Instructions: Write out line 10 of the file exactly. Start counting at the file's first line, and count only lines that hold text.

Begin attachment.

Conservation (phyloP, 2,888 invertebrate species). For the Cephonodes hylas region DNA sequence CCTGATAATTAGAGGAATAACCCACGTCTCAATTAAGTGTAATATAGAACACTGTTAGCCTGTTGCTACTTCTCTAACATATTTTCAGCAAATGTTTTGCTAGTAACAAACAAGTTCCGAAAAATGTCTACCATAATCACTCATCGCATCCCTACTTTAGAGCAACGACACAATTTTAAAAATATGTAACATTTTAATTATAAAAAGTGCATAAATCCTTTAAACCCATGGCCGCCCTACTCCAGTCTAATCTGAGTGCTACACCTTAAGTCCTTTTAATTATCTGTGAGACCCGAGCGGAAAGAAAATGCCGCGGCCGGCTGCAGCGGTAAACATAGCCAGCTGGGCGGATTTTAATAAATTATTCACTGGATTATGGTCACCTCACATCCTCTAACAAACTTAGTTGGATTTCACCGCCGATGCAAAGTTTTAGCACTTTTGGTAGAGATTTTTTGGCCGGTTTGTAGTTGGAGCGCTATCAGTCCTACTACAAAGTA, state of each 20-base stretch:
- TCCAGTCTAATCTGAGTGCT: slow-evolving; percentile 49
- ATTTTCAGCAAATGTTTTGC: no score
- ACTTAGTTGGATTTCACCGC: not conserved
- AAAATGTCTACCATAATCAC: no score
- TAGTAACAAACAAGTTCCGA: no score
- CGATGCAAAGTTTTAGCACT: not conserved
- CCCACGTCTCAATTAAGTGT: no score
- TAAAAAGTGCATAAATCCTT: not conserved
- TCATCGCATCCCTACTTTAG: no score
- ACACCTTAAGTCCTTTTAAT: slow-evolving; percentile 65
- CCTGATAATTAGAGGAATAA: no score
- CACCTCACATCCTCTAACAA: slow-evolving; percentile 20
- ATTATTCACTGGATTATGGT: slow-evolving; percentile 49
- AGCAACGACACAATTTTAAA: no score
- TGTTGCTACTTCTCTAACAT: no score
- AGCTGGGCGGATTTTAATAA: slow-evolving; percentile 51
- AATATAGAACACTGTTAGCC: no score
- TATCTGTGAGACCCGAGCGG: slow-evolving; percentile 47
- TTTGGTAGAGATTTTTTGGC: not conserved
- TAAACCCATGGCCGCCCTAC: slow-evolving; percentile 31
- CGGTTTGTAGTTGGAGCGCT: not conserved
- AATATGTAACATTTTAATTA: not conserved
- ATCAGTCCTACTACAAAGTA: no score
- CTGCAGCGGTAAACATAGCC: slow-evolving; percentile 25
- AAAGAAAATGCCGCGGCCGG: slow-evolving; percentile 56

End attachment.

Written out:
- TCATCGCATCCCTACTTTAG: no score